So, the results provided to consumers is 'kind of close' to the original, but IS NOT the same as the mix.   This goes beyond good mastering.   I quit the HiFi hobby in about 1990 because it didn't seem that CDs would start sounding any better.   Since I used to do recordings myself (stereo, orchestral), it was easy and so obvious that there was a consistent 'distortion' somekind in the consumer recordings.   At the time, I ddn't have the resources or time to correct the problem --f rankly I wasn't interested.

In about 2012, with truly HiFi virgin hearing, I listened to a CD again -- but with all of the experience over the years, I heard some things that I could 'grab on to'.   The damned material was compressed somehow.   After about 2yrs, I found a segmented approx 2:1 compression in the audio.   The speed of the compression appeard close to DolbyA.   After writing an early, approximate DolbyA decoder, I found regions in the audio where it cleaned it up.

Sadly, for about 5yrs, I was trying only one DolbyA decoder, but the good news is that a very nice recording professional started working with me, and I found access to raw DolbyA materials.   Along with very serious research, we have ended up with a super good DolbyA decoder.

OTOH, noone really liked the results that I got with a single DolbyA.   When I remembered that the compression was segmented, I tried multiple DolbyA decoding steps at levels 10dB apart (I tried 6dB -- nogo, 9dB -- nogo), but the only step that sounded really good was 10dB steps.   It took another 2years or so (whack a mole) to find all of the EQ and calibration levels.   (If the settings are wrong, there is audible distortions -- expanders that are expandingmaterial that isn't compressed tend to sound worse than compresors.)    The misadjusted decoders with bad EQ sound characteristically bad.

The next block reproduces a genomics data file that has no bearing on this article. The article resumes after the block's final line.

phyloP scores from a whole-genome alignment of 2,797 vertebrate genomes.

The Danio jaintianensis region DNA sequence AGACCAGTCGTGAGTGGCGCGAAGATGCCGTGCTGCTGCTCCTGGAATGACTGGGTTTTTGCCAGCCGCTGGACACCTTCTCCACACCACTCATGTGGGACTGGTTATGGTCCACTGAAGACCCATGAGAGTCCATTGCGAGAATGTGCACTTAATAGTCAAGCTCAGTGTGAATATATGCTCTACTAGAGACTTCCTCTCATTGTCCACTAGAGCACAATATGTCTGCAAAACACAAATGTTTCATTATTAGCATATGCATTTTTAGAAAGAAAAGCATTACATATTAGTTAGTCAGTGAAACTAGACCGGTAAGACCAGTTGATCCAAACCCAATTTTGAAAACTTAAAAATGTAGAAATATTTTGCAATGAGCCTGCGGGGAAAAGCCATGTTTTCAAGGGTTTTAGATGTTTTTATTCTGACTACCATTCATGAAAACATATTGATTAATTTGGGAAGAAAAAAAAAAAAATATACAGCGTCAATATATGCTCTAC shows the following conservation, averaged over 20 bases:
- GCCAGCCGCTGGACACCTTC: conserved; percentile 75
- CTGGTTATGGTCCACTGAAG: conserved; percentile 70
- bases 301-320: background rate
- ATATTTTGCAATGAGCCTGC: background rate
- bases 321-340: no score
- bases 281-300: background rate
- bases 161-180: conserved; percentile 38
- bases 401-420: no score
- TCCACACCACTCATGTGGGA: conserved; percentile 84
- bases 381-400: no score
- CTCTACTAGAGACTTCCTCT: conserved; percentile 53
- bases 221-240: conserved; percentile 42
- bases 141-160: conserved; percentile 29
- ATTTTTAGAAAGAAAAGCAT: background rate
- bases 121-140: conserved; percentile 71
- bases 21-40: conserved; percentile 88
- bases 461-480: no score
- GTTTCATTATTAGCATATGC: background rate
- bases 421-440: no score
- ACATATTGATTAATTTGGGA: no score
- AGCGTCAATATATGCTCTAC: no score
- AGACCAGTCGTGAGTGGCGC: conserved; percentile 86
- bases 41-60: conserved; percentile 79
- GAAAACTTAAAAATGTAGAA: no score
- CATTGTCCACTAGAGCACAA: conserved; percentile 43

Anyway -- I have to go somewhere.   If you want, I can explain the set-up, and it really does work well for what it is supposed to do.   Recordings REALLY ARE cleaned up -- but my hearing is a problem, so I sometimes make errors.   This time, I would NOT have announced it in THIS specific group if it wasn't really, really good at restoring recordings.

John

I usually try to meet my goals, but I won't be able to get the first data to compare tonight.    If there is any interest as time goes on, I can make new datasets, or teach individuals how to do it.

Being honest, I got jammed up on some recordings where I have some MFSL references -- the results don't always sound the same, for good reason.   The reason is that MFSL does mastering, while I do NOT.   My results can only come from the decoder, and any EQ beyond +-1.5dB outside of the decoder is a NO NO.

However, some of  my results were more different than I would hope.  In some cases, my results are MUCH better than the reference, but sometimes there is a profound EQ difference in favor of MFSL.   I always check the recording source also -- to make sure that there aren't any botches where the sound character is unexpected.   Sometimes this stuff is difficult to do, but has been simplified to  two modes (each has 6 common modifiers) and calibration level (just one, even though there could be 10 DA decoders in the chain -- the calibration is calculated for each layer.)   There used to be many many many variables -- there has been MAJOR progress on usability.   Normally I can do a quick decode, pretty good, in about 20-30seconds, but instead on the tests,  I am working for precision, and getting the VERY BEST results.   I am NOT cherry picking the recordings, and in fact choosing some recordings that have been real trouble for the decoder in the past.   There is NO cheating in my own demos, testing or testing that I am helping to support (I just make mistakes.)